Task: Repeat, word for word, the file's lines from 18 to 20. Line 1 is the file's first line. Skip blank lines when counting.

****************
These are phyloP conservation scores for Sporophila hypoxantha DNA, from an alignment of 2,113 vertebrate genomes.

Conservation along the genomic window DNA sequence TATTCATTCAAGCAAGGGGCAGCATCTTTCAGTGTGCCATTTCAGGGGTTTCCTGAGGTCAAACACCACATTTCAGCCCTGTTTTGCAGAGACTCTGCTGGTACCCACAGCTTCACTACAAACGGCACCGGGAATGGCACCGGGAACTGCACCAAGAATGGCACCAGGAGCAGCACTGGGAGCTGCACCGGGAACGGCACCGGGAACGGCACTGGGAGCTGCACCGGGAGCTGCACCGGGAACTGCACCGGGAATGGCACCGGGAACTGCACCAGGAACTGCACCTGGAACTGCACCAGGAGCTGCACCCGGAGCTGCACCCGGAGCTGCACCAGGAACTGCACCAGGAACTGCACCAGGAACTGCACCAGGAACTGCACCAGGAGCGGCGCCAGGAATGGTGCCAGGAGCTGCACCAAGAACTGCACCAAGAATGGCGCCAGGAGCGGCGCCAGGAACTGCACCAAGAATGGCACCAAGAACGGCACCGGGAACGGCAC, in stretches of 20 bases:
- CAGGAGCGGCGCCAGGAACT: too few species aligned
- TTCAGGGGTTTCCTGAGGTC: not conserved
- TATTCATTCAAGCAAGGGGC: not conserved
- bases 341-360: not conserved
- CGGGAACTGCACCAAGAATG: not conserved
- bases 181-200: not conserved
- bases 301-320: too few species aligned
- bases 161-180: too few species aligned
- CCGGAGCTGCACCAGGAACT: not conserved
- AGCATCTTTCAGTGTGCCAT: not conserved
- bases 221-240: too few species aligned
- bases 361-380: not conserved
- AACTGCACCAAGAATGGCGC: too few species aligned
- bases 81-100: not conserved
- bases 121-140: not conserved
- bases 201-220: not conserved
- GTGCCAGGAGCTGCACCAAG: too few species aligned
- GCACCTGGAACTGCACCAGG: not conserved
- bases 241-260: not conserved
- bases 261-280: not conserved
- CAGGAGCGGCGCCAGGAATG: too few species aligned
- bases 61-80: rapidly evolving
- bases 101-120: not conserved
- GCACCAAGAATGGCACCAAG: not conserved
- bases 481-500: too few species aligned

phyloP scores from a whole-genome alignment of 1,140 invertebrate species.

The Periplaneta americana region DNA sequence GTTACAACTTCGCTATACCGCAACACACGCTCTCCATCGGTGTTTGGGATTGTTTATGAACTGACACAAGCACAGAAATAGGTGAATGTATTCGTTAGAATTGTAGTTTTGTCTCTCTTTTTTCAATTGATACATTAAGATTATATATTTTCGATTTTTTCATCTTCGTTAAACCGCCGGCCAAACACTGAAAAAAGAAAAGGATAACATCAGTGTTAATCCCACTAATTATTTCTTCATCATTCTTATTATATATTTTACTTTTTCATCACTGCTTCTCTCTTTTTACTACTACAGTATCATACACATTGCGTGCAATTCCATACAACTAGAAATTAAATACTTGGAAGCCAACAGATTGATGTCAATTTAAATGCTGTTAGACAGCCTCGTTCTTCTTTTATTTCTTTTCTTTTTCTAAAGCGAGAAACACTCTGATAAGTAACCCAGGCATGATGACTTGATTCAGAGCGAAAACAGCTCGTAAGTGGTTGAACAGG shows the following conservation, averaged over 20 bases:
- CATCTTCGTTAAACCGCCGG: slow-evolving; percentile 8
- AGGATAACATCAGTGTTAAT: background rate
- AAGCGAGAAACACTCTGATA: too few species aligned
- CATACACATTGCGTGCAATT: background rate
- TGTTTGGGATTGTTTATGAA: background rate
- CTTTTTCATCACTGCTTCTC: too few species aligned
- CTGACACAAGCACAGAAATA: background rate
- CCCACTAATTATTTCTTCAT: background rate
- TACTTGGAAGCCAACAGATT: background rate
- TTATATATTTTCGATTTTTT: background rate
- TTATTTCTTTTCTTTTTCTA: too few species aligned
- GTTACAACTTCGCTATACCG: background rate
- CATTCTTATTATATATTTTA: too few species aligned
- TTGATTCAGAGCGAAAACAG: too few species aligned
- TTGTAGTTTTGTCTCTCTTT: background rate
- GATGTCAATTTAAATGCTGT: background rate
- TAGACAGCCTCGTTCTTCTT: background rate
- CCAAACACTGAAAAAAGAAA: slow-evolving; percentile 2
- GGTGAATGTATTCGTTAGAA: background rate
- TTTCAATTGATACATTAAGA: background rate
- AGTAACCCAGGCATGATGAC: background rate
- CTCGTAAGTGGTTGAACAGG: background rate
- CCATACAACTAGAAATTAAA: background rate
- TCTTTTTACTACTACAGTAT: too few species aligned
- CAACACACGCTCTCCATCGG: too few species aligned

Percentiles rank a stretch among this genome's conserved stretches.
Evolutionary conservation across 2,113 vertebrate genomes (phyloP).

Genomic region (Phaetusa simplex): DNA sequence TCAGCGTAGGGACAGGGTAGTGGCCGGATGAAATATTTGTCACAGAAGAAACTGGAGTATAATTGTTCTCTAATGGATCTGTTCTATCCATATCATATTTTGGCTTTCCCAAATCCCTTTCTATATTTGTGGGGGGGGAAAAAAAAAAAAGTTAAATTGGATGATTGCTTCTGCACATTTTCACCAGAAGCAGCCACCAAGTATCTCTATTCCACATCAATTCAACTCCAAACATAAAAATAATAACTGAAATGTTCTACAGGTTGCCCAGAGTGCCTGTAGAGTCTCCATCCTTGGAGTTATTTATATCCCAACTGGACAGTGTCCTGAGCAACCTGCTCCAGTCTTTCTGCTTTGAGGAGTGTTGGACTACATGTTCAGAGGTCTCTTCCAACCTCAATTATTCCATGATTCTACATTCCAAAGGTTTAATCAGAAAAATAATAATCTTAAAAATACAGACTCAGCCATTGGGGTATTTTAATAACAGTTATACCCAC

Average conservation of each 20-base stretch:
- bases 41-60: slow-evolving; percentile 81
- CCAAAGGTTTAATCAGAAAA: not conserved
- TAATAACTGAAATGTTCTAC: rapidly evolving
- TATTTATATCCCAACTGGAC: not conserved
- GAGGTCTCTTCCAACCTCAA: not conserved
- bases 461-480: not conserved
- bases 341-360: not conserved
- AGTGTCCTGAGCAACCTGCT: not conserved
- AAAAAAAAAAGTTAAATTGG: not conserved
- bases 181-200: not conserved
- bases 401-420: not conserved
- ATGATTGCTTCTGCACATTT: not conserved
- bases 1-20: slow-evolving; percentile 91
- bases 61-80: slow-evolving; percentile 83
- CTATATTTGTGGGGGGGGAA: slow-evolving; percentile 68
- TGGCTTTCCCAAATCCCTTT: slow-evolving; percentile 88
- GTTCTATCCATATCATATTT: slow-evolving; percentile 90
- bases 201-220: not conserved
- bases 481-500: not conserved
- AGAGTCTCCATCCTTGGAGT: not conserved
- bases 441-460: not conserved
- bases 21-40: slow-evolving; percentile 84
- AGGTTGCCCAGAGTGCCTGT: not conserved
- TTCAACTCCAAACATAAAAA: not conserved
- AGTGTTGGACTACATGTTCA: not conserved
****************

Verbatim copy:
- bases 201-220: not conserved
- GTGCCAGGAGCTGCACCAAG: too few species aligned
- GCACCTGGAACTGCACCAGG: not conserved